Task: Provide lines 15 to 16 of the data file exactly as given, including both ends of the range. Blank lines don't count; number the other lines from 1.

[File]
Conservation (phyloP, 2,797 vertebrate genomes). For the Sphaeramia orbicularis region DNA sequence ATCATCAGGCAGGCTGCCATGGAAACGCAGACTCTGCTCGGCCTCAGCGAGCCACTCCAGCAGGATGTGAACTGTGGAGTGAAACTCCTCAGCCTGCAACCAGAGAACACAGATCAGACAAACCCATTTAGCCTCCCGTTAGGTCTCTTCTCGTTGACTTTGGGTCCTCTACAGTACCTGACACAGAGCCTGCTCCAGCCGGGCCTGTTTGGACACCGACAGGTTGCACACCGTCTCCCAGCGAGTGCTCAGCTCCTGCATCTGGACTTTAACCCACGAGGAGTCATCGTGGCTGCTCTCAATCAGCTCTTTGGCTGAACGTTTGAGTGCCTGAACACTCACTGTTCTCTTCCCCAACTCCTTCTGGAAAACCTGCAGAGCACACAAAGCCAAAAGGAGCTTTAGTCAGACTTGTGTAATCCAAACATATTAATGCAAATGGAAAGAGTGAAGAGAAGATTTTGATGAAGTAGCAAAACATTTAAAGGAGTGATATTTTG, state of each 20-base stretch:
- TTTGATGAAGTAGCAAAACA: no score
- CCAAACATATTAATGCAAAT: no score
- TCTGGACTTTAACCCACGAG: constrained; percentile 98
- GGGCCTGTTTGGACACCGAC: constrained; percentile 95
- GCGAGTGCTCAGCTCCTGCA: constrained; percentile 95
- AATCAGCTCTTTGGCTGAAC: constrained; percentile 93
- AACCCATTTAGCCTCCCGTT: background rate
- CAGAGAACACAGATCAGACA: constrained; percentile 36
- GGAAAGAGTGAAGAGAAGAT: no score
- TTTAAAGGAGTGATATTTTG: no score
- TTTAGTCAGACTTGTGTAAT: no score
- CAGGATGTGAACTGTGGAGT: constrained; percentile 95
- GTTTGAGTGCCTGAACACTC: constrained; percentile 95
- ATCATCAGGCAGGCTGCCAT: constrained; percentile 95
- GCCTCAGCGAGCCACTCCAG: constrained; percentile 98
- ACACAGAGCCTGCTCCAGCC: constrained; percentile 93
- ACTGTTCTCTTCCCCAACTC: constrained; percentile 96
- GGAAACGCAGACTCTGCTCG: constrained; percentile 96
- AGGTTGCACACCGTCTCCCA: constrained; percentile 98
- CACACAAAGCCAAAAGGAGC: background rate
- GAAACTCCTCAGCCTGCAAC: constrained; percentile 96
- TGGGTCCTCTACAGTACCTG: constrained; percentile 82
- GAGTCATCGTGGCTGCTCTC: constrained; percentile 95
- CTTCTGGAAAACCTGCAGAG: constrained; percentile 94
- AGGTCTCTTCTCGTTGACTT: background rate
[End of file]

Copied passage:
- ATCATCAGGCAGGCTGCCAT: constrained; percentile 95
- GCCTCAGCGAGCCACTCCAG: constrained; percentile 98